Flying boats would land on the lagoon and putter up to a jetty. While the four-engine Solents were refuelled, the passengers had a couple of hours in which to swim and sunbathe - surely the finest transit experience in the history of air travel.
The Coral Route operated between Auckland and Tahiti and was popular with Hollywood stars such as Cary Grant.
Fifty years on, celebrity has again returned to Aitutaki. The island recently hosted the US reality TV series Survivor as well as a British show, Shipwrecked: Battle of the Islands.
Hundreds of locals were hired by the production companies, including Enuake Tare, who worked as a security guard. He's now back to what he does best - captaining another one of Bishop's boats - and took me out on my second cruise around the lagoon.
The burly 50-year-old wears a baseball cap with "Captain Wonderful" stitched across it.
"Some American tourists gave me the name. Now all the boat skippers want to have a nickname. We've got Captain Perfect, Captain Ugly and Captain Awesome."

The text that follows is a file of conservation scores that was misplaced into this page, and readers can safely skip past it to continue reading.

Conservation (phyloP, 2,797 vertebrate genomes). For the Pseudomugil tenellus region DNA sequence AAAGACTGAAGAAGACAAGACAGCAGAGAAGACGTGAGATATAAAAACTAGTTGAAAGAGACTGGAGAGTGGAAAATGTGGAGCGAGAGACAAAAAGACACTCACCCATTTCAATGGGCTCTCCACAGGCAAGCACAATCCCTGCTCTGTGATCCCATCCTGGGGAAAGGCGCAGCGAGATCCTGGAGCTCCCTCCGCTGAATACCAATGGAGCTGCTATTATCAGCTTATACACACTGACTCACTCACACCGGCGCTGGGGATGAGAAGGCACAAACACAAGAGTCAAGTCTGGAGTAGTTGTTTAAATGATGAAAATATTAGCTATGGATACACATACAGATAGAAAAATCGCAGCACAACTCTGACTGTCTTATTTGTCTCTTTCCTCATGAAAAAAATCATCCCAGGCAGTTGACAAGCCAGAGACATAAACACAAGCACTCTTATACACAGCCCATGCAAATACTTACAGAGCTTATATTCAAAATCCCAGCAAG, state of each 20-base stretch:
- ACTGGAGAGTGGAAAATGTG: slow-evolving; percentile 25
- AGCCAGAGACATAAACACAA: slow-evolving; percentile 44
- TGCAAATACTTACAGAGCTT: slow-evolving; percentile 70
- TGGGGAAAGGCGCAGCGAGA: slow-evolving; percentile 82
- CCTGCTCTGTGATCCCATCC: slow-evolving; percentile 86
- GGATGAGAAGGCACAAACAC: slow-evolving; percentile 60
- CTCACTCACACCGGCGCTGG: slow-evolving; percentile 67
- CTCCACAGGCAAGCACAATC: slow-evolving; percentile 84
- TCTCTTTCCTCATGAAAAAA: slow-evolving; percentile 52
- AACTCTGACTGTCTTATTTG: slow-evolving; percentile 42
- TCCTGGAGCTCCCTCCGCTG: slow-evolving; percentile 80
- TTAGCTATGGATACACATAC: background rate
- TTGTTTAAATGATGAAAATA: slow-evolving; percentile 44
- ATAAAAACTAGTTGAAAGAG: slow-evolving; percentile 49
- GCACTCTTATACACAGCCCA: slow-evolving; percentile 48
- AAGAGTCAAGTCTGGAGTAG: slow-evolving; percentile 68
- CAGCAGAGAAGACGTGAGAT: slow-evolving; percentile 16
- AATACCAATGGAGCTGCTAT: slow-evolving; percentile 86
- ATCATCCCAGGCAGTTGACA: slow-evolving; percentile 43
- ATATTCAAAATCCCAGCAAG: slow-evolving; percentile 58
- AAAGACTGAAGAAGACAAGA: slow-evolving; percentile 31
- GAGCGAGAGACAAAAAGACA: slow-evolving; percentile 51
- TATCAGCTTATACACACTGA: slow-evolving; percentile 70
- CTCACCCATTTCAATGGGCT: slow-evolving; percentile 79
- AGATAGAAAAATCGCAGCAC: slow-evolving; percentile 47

He points at a young man hurtling across the lagoon in an aluminium boat.
"That's Captain Useless. He's off fishing."
Dropped off on a spit of sand fringed by coral reef, we put on masks and snorkels. The visibility underwater is extraordinary. The area is known for its giant clams, their encrusted shells contrasting with soft, almost luminescent lips of blue, red and green.
Pipefish, delicate little creatures resembling stretched out seahorses, hovered shyly among the fan coral and goggled-eyed flounder skimmed across the seabed.
We waded over to Honeymoon Island, so-called because of its popularity with couples tying the knot in barefoot ceremonies.
Beneath the bushes are red-tailed tropic bird chicks. The sand, sea and sky make up a dazzling landscape.
There's not a soul around.
"You know what they say in the Cook Islands," Tare said.
"Visit heaven while you're still on Earth."
There's more to Aitutaki than its lagoon.
The island, shaped like a fish hook, consists of rolling hills, dense forest and villages clustered around dazzling coral and lime churches built by missionaries in the 19th century. One of the finest examples is in the main town of Arutanga, set against a backdrop of playing fields and a tiny harbour.
Ngaakitai Tuanie takes visitors on tours of Aitutaki in a bright yellow Land Rover. He was a consultant to Survivor, teaching competitors how to hunt, fish and live off the land.
As we explore a network of dirt tracks and narrow lanes, Nga, pronounced Nah, points out native trees and neat little plantations full of cassava, kumara, banana and pineapple.